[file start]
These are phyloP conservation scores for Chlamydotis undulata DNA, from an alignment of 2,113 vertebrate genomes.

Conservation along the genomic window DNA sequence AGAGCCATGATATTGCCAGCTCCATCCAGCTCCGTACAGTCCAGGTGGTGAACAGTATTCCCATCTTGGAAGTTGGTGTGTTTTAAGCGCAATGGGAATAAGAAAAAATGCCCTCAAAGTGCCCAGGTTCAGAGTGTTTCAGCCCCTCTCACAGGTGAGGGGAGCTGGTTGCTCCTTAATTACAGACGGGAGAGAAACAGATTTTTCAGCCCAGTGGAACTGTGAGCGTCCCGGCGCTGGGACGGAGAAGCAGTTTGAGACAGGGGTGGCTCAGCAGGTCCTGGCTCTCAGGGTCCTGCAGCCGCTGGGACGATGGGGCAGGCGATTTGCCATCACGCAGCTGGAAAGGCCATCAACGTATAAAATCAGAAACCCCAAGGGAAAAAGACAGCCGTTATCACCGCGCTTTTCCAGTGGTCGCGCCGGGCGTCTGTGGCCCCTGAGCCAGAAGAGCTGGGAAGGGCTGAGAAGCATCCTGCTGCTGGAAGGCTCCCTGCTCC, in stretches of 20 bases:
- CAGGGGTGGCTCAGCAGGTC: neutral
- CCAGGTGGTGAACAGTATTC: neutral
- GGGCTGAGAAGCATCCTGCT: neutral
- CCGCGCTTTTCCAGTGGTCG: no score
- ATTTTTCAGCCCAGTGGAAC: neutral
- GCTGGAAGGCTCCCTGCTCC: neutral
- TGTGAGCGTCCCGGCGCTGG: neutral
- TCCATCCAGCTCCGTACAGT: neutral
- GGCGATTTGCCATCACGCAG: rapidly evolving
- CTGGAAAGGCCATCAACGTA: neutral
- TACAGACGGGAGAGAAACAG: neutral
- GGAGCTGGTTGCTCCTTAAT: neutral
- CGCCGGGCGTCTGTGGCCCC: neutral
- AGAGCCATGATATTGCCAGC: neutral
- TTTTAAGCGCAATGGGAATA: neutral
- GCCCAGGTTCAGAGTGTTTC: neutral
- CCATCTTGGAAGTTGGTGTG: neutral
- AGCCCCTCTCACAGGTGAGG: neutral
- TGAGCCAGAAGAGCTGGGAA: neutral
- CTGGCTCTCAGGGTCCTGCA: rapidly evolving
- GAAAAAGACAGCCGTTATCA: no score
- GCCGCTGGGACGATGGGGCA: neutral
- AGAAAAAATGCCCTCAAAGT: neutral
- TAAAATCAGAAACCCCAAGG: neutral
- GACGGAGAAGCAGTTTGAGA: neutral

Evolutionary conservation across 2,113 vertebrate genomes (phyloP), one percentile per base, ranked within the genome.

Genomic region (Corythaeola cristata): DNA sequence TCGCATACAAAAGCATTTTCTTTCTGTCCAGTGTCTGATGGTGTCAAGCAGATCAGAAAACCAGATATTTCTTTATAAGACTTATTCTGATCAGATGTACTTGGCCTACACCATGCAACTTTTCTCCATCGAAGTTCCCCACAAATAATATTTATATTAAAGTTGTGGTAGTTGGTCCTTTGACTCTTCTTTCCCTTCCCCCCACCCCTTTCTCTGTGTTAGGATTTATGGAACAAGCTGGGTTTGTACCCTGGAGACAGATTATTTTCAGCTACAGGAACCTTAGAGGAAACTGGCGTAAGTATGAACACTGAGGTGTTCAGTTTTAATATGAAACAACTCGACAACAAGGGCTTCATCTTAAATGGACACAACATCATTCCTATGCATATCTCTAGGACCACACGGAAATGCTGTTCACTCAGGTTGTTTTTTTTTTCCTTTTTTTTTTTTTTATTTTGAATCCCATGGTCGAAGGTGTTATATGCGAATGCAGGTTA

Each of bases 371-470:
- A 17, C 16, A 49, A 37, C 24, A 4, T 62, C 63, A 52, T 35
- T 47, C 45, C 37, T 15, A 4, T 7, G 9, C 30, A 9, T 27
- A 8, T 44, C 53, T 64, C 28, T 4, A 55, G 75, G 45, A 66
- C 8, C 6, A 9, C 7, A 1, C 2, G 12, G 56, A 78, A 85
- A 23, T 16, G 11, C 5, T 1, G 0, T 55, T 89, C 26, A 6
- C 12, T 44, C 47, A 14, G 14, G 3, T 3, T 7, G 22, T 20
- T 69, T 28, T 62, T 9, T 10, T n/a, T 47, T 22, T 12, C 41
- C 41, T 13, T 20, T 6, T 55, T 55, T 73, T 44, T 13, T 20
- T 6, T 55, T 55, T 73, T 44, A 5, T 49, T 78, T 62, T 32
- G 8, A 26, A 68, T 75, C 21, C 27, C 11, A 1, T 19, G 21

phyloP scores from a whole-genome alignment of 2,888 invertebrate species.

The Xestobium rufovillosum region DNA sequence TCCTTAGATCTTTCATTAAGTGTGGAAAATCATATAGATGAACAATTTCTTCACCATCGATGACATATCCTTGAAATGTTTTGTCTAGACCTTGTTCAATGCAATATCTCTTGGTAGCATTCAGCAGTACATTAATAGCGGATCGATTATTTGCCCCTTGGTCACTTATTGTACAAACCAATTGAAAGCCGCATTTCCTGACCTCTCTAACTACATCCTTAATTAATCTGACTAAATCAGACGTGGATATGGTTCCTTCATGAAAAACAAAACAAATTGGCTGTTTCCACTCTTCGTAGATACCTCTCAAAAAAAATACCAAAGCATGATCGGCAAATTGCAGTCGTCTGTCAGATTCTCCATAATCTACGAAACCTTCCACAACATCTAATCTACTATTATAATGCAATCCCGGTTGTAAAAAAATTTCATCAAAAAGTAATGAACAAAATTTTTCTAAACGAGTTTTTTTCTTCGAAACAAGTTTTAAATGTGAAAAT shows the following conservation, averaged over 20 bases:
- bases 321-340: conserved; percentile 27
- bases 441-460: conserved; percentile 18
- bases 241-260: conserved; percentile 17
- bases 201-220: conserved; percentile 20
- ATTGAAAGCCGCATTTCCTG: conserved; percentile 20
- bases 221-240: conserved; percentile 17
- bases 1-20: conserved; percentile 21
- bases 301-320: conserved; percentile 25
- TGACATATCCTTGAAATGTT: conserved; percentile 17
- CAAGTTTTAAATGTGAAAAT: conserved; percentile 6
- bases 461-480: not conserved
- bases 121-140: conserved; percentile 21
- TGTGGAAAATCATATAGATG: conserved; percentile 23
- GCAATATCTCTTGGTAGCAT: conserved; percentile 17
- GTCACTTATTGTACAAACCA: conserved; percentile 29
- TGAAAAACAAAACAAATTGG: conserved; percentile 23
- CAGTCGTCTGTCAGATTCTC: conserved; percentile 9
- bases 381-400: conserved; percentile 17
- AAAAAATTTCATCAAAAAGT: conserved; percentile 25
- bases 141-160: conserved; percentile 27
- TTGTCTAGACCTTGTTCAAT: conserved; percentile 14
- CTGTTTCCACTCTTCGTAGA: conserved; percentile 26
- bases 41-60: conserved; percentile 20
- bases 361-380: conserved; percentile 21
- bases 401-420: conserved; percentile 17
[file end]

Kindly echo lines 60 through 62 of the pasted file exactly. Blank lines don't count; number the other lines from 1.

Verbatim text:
- bases 381-400: conserved; percentile 17
- AAAAAATTTCATCAAAAAGT: conserved; percentile 25
- bases 141-160: conserved; percentile 27